“A man must face the world with sprezzatura. It literally means detachment, but a better way to think of it is quiet confidence or low key style. The most forceful statement is understatement.” – Luciano Barbera
Dimitar Ivanov Berbatov; erudite yet nonchalant footballer, suave gentleman off the pitch with the grace of a Robert de Niro and Al Pacino love child, wears a suit like a ‘kerchief on a countryside’s chambermaid’s head.
Perhaps it was that night in Turkey against Besiktas when he received a pretty straight forward Robbie Keane pass and jinked inside of one defender and with the slightest of touches swept the ball in the opposite direction to floor another defender and calmly rolled the ball into the net. The vivacious Tottenham supporters knew, Martin Jol knew it and the world knew it, the unhurriedness of the goal, the simplicity and the far away look of almost boredom of the man who conjured it was telling, a microcosm of the footballer, of the man.
He modeled his game alongside the lanky ball of elegance that is Marco Van Basten, game recognizes game. That alone showed what Dimi valued in football; he enjoyed the subtle wizardry, the fun in elegance, the hint of a dribble. Pace and power, the quintessential English power-breakfast of many in the football industry were the furthest facets from Dimitar Berbatov’s almost puritan approach to the game. I struggle to think of a time when I actually saw him run. The game always seemed to slow down to a trot in and around him when he had the ball, as if the opponents were in a trance, spellbound and hypnotized by his delicateness on the ball, beguiled by how he fondled the ball though barely touching it. Was it his body movement? Was it the ball? I haven’t a clue, his touch was so impeccable it reddened Wayne Rooney’s already rosy cheeks just to think of it, but he didn’t always touch the ball, he cajoled it forward gently as if a mother encouraging a babe to take it’s first step.
He was so sublime he was kidnapped by Bulgarian Mafia boss Georgi Iliev in order to convince him to sign for his own team Levski Kjustendil, he is that good. By his own admission he learnt how to speak English by watching the Godfather trilogy and he still retains the thick accent from his hometown of Blagoevgrad, it is hard to not to think of him as a Bulgarian Michael Corleone what with the easy going suave nature and almost perfect gentlemanly manners.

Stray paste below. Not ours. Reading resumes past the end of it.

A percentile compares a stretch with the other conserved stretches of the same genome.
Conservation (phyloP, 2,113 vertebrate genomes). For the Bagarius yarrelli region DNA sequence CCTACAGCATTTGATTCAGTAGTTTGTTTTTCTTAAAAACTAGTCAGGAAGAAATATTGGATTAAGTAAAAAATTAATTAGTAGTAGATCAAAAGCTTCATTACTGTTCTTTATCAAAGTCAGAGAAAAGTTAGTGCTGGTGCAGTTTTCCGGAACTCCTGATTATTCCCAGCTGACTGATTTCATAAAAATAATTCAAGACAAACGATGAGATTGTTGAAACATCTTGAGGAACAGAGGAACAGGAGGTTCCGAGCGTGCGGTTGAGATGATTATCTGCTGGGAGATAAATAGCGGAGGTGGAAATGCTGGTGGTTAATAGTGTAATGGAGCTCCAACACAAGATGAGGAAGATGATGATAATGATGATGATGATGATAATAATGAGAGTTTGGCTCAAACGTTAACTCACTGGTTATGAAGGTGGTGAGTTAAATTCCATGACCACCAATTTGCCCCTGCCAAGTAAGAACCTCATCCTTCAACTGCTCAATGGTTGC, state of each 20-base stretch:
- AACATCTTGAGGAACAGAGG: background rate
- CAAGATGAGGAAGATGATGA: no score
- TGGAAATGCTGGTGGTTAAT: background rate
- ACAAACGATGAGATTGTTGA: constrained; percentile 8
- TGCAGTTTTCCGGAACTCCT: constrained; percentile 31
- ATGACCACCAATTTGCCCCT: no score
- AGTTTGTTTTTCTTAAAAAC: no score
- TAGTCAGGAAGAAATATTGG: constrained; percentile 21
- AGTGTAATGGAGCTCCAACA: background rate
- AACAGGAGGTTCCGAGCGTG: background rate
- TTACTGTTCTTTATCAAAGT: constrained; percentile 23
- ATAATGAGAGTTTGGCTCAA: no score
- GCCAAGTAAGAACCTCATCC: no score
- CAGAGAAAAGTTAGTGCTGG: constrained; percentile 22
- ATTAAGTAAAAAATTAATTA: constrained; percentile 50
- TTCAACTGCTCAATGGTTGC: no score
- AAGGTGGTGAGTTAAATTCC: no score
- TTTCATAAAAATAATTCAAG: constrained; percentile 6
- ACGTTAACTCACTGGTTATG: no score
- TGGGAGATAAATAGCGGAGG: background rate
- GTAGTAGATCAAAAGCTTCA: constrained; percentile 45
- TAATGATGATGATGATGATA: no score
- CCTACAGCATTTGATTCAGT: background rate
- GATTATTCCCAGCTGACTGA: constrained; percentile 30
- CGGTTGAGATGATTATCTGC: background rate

His history has been written about, his style much vaunted and discussed, his footballing prowess somewhat divisive but only the most insular football fan hasn’t been enchanted or doesn’t acknowledge the almost throwback style of player encapsulated by Berbatov the man who seems to have been born in a wrong era, a wrong culture. Hounded out by the English media for his supposed lack of effort, the media so blind sided by the rough and tumble chaotic league around them they couldn’t appreciate a true connoisseur of the game, a one off journeyman who needed to be accommodated to unleash his Einstein but was more often than not pitch forked like a Shrek while the Shrek lounged right under their bile laced pens.
Misunderstood genius are few and far apart, in his element Berbatov influenced more games than many care to admit. Perhaps the only manager to ever fully appreciate him was Martin Jol who allowed him the freedom of the green, a prolific deep lying forward. What he lacked in actual pace he more than made up for mentally, the ability to spot runs and find the runners with the most inventive balls; lofted, slid, outside of the boot, no look, threaded, he had no right to deliver them but he duly did.
He scored his fair share of stunners too, maybe it’s his detached ability regularly termed as inconsistency that denied him entry into the halls of the premier league’s finest. When he wasn’t in the mood he zoned out to more enthralling things, when he was in the mood he scored five in a game. Left out of the champions league final against Barcelona after languidly picking up a golden boot to boot had to be a dagger to his ego, yet not a word of complaint via the media escaped his lips, classy to a fault. His laissez faire attitude always suggested more important things than football like high stake gambling in Monaco or being a Mafia boss in secret. A watered down Michel Angelo in real life, it is on the pitch that fans of the various clubs where he passed by will always remember him serving the subtle hors d’oeuvres during matches before going on to the main course and grabbing games by the scruff of the neck.
“Style is when they are running you out of town and you make it look like you’re leading the parade”.
Save up to £30 in @CampoRetro’s end of season SALE. Up to 65% OFF & prices from £15 http://bit.ly/1CSHHj7